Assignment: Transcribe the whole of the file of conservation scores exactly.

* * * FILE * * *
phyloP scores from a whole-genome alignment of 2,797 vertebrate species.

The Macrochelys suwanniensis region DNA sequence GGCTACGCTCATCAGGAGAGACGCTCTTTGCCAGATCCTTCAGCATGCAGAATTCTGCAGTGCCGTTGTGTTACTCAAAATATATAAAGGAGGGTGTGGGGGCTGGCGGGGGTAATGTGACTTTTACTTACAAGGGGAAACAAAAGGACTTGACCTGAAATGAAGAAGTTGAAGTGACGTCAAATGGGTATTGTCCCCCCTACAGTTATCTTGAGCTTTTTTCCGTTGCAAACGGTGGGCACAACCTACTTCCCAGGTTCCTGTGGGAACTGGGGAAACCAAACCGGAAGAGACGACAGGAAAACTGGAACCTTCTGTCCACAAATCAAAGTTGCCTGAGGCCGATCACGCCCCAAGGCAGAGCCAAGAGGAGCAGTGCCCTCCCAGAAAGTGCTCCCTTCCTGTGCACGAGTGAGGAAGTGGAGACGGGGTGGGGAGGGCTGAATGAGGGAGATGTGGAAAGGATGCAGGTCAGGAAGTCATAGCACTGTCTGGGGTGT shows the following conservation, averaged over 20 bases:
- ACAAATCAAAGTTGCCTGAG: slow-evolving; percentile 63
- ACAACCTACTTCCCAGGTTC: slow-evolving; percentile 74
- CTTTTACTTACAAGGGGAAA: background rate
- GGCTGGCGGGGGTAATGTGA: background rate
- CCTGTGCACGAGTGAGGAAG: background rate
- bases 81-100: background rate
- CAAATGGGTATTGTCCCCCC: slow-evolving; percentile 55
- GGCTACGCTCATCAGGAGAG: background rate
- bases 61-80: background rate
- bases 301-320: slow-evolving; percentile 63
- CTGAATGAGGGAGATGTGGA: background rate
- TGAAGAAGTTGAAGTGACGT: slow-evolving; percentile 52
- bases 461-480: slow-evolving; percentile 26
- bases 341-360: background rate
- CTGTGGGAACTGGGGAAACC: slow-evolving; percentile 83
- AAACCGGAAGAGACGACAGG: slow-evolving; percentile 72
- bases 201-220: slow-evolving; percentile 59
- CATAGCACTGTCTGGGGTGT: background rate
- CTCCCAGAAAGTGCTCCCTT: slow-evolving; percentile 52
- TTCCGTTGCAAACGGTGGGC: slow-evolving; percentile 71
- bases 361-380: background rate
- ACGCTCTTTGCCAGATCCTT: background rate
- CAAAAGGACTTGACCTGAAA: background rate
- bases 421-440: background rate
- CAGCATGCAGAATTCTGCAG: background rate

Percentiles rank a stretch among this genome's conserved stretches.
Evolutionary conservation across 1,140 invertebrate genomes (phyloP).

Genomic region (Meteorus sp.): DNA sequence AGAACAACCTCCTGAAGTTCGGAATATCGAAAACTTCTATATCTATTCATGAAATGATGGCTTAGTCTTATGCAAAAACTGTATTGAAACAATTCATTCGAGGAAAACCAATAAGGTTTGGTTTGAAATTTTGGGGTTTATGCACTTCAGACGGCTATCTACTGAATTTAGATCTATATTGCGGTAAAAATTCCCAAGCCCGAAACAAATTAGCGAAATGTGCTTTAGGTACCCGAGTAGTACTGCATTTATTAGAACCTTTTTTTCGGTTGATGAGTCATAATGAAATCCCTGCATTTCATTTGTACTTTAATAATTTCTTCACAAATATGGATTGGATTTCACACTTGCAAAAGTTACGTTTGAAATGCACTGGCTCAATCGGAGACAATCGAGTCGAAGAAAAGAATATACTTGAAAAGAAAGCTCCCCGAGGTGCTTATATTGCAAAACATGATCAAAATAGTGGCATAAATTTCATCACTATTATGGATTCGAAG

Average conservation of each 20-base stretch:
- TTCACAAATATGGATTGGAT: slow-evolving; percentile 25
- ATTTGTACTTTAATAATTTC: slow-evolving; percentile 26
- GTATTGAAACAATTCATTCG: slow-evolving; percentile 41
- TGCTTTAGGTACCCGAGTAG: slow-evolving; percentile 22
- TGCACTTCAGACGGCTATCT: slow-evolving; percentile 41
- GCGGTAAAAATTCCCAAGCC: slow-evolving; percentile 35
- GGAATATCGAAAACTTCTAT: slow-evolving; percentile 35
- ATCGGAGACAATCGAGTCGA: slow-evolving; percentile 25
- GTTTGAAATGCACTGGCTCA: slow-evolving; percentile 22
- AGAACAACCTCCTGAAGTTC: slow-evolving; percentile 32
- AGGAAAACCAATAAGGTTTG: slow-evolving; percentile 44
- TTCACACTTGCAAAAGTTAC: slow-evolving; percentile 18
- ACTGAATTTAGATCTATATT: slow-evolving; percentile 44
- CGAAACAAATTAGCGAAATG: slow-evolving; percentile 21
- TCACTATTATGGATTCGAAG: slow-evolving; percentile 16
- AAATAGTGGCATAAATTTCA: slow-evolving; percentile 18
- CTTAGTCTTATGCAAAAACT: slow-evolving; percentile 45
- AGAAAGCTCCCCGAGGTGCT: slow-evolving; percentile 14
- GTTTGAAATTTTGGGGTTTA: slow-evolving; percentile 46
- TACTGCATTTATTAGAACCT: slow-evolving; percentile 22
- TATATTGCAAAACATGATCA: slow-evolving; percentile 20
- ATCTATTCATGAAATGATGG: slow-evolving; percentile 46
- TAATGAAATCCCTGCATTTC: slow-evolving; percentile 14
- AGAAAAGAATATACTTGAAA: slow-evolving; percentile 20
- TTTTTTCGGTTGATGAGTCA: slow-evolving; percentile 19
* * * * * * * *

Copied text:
phyloP scores from a whole-genome alignment of 2,797 vertebrate species.

The Macrochelys suwanniensis region DNA sequence GGCTACGCTCATCAGGAGAGACGCTCTTTGCCAGATCCTTCAGCATGCAGAATTCTGCAGTGCCGTTGTGTTACTCAAAATATATAAAGGAGGGTGTGGGGGCTGGCGGGGGTAATGTGACTTTTACTTACAAGGGGAAACAAAAGGACTTGACCTGAAATGAAGAAGTTGAAGTGACGTCAAATGGGTATTGTCCCCCCTACAGTTATCTTGAGCTTTTTTCCGTTGCAAACGGTGGGCACAACCTACTTCCCAGGTTCCTGTGGGAACTGGGGAAACCAAACCGGAAGAGACGACAGGAAAACTGGAACCTTCTGTCCACAAATCAAAGTTGCCTGAGGCCGATCACGCCCCAAGGCAGAGCCAAGAGGAGCAGTGCCCTCCCAGAAAGTGCTCCCTTCCTGTGCACGAGTGAGGAAGTGGAGACGGGGTGGGGAGGGCTGAATGAGGGAGATGTGGAAAGGATGCAGGTCAGGAAGTCATAGCACTGTCTGGGGTGT shows the following conservation, averaged over 20 bases:
- ACAAATCAAAGTTGCCTGAG: slow-evolving; percentile 63
- ACAACCTACTTCCCAGGTTC: slow-evolving; percentile 74
- CTTTTACTTACAAGGGGAAA: background rate
- GGCTGGCGGGGGTAATGTGA: background rate
- CCTGTGCACGAGTGAGGAAG: background rate
- bases 81-100: background rate
- CAAATGGGTATTGTCCCCCC: slow-evolving; percentile 55
- GGCTACGCTCATCAGGAGAG: background rate
- bases 61-80: background rate
- bases 301-320: slow-evolving; percentile 63
- CTGAATGAGGGAGATGTGGA: background rate
- TGAAGAAGTTGAAGTGACGT: slow-evolving; percentile 52
- bases 461-480: slow-evolving; percentile 26
- bases 341-360: background rate
- CTGTGGGAACTGGGGAAACC: slow-evolving; percentile 83
- AAACCGGAAGAGACGACAGG: slow-evolving; percentile 72
- bases 201-220: slow-evolving; percentile 59
- CATAGCACTGTCTGGGGTGT: background rate
- CTCCCAGAAAGTGCTCCCTT: slow-evolving; percentile 52
- TTCCGTTGCAAACGGTGGGC: slow-evolving; percentile 71
- bases 361-380: background rate
- ACGCTCTTTGCCAGATCCTT: background rate
- CAAAAGGACTTGACCTGAAA: background rate
- bases 421-440: background rate
- CAGCATGCAGAATTCTGCAG: background rate

Percentiles rank a stretch among this genome's conserved stretches.
Evolutionary conservation across 1,140 invertebrate genomes (phyloP).

Genomic region (Meteorus sp.): DNA sequence AGAACAACCTCCTGAAGTTCGGAATATCGAAAACTTCTATATCTATTCATGAAATGATGGCTTAGTCTTATGCAAAAACTGTATTGAAACAATTCATTCGAGGAAAACCAATAAGGTTTGGTTTGAAATTTTGGGGTTTATGCACTTCAGACGGCTATCTACTGAATTTAGATCTATATTGCGGTAAAAATTCCCAAGCCCGAAACAAATTAGCGAAATGTGCTTTAGGTACCCGAGTAGTACTGCATTTATTAGAACCTTTTTTTCGGTTGATGAGTCATAATGAAATCCCTGCATTTCATTTGTACTTTAATAATTTCTTCACAAATATGGATTGGATTTCACACTTGCAAAAGTTACGTTTGAAATGCACTGGCTCAATCGGAGACAATCGAGTCGAAGAAAAGAATATACTTGAAAAGAAAGCTCCCCGAGGTGCTTATATTGCAAAACATGATCAAAATAGTGGCATAAATTTCATCACTATTATGGATTCGAAG

Average conservation of each 20-base stretch:
- TTCACAAATATGGATTGGAT: slow-evolving; percentile 25
- ATTTGTACTTTAATAATTTC: slow-evolving; percentile 26
- GTATTGAAACAATTCATTCG: slow-evolving; percentile 41
- TGCTTTAGGTACCCGAGTAG: slow-evolving; percentile 22
- TGCACTTCAGACGGCTATCT: slow-evolving; percentile 41
- GCGGTAAAAATTCCCAAGCC: slow-evolving; percentile 35
- GGAATATCGAAAACTTCTAT: slow-evolving; percentile 35
- ATCGGAGACAATCGAGTCGA: slow-evolving; percentile 25
- GTTTGAAATGCACTGGCTCA: slow-evolving; percentile 22
- AGAACAACCTCCTGAAGTTC: slow-evolving; percentile 32
- AGGAAAACCAATAAGGTTTG: slow-evolving; percentile 44
- TTCACACTTGCAAAAGTTAC: slow-evolving; percentile 18
- ACTGAATTTAGATCTATATT: slow-evolving; percentile 44
- CGAAACAAATTAGCGAAATG: slow-evolving; percentile 21
- TCACTATTATGGATTCGAAG: slow-evolving; percentile 16
- AAATAGTGGCATAAATTTCA: slow-evolving; percentile 18
- CTTAGTCTTATGCAAAAACT: slow-evolving; percentile 45
- AGAAAGCTCCCCGAGGTGCT: slow-evolving; percentile 14
- GTTTGAAATTTTGGGGTTTA: slow-evolving; percentile 46
- TACTGCATTTATTAGAACCT: slow-evolving; percentile 22
- TATATTGCAAAACATGATCA: slow-evolving; percentile 20
- ATCTATTCATGAAATGATGG: slow-evolving; percentile 46
- TAATGAAATCCCTGCATTTC: slow-evolving; percentile 14
- AGAAAAGAATATACTTGAAA: slow-evolving; percentile 20
- TTTTTTCGGTTGATGAGTCA: slow-evolving; percentile 19